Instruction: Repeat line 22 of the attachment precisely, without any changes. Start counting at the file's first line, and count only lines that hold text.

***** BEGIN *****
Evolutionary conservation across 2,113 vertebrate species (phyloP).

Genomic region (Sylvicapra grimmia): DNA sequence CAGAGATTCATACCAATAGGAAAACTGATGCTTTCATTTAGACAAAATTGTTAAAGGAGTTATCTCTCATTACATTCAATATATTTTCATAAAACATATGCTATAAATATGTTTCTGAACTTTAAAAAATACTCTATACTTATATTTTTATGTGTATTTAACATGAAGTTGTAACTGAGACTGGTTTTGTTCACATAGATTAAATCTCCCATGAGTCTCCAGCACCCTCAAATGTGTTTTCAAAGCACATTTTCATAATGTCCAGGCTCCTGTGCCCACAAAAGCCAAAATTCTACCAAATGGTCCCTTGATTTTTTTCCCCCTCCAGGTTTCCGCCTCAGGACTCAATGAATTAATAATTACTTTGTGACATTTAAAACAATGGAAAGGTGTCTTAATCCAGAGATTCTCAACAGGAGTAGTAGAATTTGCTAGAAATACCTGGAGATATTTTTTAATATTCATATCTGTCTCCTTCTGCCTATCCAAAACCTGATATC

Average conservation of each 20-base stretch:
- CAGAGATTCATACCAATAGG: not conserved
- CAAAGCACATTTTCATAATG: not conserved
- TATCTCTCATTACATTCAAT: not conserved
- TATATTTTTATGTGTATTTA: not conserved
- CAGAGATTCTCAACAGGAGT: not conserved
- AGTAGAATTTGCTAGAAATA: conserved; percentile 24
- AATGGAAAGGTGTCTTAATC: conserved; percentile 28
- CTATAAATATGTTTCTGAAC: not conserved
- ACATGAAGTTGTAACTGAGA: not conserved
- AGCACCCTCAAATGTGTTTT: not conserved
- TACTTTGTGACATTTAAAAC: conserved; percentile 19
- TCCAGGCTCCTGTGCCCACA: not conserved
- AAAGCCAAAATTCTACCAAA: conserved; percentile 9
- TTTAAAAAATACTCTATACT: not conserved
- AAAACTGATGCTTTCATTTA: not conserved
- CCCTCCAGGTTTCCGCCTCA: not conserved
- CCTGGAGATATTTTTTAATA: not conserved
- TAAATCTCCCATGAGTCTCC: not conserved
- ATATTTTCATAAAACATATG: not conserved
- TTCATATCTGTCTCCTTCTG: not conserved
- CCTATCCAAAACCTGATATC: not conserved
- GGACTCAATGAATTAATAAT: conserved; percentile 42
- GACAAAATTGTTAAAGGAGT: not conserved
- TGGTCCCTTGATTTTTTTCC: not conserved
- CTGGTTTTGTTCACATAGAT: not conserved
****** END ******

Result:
- ATATTTTCATAAAACATATG: not conserved